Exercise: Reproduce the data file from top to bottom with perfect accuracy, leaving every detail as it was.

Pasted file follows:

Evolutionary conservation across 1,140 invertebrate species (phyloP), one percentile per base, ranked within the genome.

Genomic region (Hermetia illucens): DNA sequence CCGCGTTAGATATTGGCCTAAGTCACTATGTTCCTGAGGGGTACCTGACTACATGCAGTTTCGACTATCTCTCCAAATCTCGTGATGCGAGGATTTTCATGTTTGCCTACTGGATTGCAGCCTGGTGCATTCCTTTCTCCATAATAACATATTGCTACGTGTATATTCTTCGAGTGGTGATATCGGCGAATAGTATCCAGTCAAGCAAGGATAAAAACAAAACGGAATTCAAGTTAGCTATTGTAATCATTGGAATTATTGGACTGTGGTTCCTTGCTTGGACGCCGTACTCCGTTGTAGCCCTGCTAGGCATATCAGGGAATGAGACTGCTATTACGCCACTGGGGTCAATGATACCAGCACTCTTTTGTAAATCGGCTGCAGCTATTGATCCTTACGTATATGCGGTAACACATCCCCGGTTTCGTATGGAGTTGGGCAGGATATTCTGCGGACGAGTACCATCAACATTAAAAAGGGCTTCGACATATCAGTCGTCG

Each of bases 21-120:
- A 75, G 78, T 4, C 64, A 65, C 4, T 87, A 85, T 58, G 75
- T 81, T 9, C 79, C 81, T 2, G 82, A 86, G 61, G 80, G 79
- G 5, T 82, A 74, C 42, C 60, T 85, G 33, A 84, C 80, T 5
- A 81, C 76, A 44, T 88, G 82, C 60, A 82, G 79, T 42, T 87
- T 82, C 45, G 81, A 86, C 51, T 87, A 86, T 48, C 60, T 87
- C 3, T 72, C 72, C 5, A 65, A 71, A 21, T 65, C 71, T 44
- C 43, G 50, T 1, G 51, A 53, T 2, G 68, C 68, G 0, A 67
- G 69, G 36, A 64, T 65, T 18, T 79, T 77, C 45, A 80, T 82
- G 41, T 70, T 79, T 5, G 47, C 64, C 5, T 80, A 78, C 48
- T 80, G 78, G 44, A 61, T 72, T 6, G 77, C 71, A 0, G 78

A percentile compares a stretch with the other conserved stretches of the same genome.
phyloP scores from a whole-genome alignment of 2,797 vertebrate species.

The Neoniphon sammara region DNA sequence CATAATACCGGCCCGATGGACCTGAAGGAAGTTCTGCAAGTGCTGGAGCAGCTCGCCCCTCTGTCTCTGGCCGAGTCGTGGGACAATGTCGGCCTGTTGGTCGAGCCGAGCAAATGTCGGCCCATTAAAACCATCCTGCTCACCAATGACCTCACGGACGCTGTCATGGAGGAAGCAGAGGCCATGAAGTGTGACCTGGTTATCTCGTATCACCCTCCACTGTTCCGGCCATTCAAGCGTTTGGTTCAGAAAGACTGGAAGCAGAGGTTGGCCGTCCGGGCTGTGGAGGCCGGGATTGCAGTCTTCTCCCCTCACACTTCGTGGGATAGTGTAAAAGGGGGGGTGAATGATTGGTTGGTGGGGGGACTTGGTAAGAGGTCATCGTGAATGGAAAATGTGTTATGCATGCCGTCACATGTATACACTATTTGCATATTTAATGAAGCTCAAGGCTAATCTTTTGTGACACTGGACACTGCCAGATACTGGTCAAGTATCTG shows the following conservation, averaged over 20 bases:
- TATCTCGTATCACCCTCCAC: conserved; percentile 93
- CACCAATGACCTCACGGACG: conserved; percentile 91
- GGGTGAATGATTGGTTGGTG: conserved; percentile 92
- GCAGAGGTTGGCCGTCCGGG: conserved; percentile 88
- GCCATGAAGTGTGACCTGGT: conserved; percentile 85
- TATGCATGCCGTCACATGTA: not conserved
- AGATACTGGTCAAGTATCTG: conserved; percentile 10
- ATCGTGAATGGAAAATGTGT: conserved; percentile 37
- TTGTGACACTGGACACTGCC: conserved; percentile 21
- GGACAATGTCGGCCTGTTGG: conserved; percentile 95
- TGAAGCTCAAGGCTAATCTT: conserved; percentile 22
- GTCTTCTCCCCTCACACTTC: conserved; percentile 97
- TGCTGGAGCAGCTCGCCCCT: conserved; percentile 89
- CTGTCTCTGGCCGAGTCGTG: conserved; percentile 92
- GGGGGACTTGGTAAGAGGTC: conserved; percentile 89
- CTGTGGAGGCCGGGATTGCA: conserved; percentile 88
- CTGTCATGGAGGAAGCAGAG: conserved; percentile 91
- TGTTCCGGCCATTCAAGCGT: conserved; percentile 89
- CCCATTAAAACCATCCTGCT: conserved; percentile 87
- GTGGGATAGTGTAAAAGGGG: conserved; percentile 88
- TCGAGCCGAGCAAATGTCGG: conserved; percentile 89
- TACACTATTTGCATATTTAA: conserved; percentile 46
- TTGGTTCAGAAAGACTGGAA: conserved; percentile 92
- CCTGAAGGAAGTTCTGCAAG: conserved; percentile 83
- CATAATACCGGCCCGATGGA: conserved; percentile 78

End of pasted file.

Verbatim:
Evolutionary conservation across 1,140 invertebrate species (phyloP), one percentile per base, ranked within the genome.

Genomic region (Hermetia illucens): DNA sequence CCGCGTTAGATATTGGCCTAAGTCACTATGTTCCTGAGGGGTACCTGACTACATGCAGTTTCGACTATCTCTCCAAATCTCGTGATGCGAGGATTTTCATGTTTGCCTACTGGATTGCAGCCTGGTGCATTCCTTTCTCCATAATAACATATTGCTACGTGTATATTCTTCGAGTGGTGATATCGGCGAATAGTATCCAGTCAAGCAAGGATAAAAACAAAACGGAATTCAAGTTAGCTATTGTAATCATTGGAATTATTGGACTGTGGTTCCTTGCTTGGACGCCGTACTCCGTTGTAGCCCTGCTAGGCATATCAGGGAATGAGACTGCTATTACGCCACTGGGGTCAATGATACCAGCACTCTTTTGTAAATCGGCTGCAGCTATTGATCCTTACGTATATGCGGTAACACATCCCCGGTTTCGTATGGAGTTGGGCAGGATATTCTGCGGACGAGTACCATCAACATTAAAAAGGGCTTCGACATATCAGTCGTCG

Each of bases 21-120:
- A 75, G 78, T 4, C 64, A 65, C 4, T 87, A 85, T 58, G 75
- T 81, T 9, C 79, C 81, T 2, G 82, A 86, G 61, G 80, G 79
- G 5, T 82, A 74, C 42, C 60, T 85, G 33, A 84, C 80, T 5
- A 81, C 76, A 44, T 88, G 82, C 60, A 82, G 79, T 42, T 87
- T 82, C 45, G 81, A 86, C 51, T 87, A 86, T 48, C 60, T 87
- C 3, T 72, C 72, C 5, A 65, A 71, A 21, T 65, C 71, T 44
- C 43, G 50, T 1, G 51, A 53, T 2, G 68, C 68, G 0, A 67
- G 69, G 36, A 64, T 65, T 18, T 79, T 77, C 45, A 80, T 82
- G 41, T 70, T 79, T 5, G 47, C 64, C 5, T 80, A 78, C 48
- T 80, G 78, G 44, A 61, T 72, T 6, G 77, C 71, A 0, G 78

A percentile compares a stretch with the other conserved stretches of the same genome.
phyloP scores from a whole-genome alignment of 2,797 vertebrate species.

The Neoniphon sammara region DNA sequence CATAATACCGGCCCGATGGACCTGAAGGAAGTTCTGCAAGTGCTGGAGCAGCTCGCCCCTCTGTCTCTGGCCGAGTCGTGGGACAATGTCGGCCTGTTGGTCGAGCCGAGCAAATGTCGGCCCATTAAAACCATCCTGCTCACCAATGACCTCACGGACGCTGTCATGGAGGAAGCAGAGGCCATGAAGTGTGACCTGGTTATCTCGTATCACCCTCCACTGTTCCGGCCATTCAAGCGTTTGGTTCAGAAAGACTGGAAGCAGAGGTTGGCCGTCCGGGCTGTGGAGGCCGGGATTGCAGTCTTCTCCCCTCACACTTCGTGGGATAGTGTAAAAGGGGGGGTGAATGATTGGTTGGTGGGGGGACTTGGTAAGAGGTCATCGTGAATGGAAAATGTGTTATGCATGCCGTCACATGTATACACTATTTGCATATTTAATGAAGCTCAAGGCTAATCTTTTGTGACACTGGACACTGCCAGATACTGGTCAAGTATCTG shows the following conservation, averaged over 20 bases:
- TATCTCGTATCACCCTCCAC: conserved; percentile 93
- CACCAATGACCTCACGGACG: conserved; percentile 91
- GGGTGAATGATTGGTTGGTG: conserved; percentile 92
- GCAGAGGTTGGCCGTCCGGG: conserved; percentile 88
- GCCATGAAGTGTGACCTGGT: conserved; percentile 85
- TATGCATGCCGTCACATGTA: not conserved
- AGATACTGGTCAAGTATCTG: conserved; percentile 10
- ATCGTGAATGGAAAATGTGT: conserved; percentile 37
- TTGTGACACTGGACACTGCC: conserved; percentile 21
- GGACAATGTCGGCCTGTTGG: conserved; percentile 95
- TGAAGCTCAAGGCTAATCTT: conserved; percentile 22
- GTCTTCTCCCCTCACACTTC: conserved; percentile 97
- TGCTGGAGCAGCTCGCCCCT: conserved; percentile 89
- CTGTCTCTGGCCGAGTCGTG: conserved; percentile 92
- GGGGGACTTGGTAAGAGGTC: conserved; percentile 89
- CTGTGGAGGCCGGGATTGCA: conserved; percentile 88
- CTGTCATGGAGGAAGCAGAG: conserved; percentile 91
- TGTTCCGGCCATTCAAGCGT: conserved; percentile 89
- CCCATTAAAACCATCCTGCT: conserved; percentile 87
- GTGGGATAGTGTAAAAGGGG: conserved; percentile 88
- TCGAGCCGAGCAAATGTCGG: conserved; percentile 89
- TACACTATTTGCATATTTAA: conserved; percentile 46
- TTGGTTCAGAAAGACTGGAA: conserved; percentile 92
- CCTGAAGGAAGTTCTGCAAG: conserved; percentile 83
- CATAATACCGGCCCGATGGA: conserved; percentile 78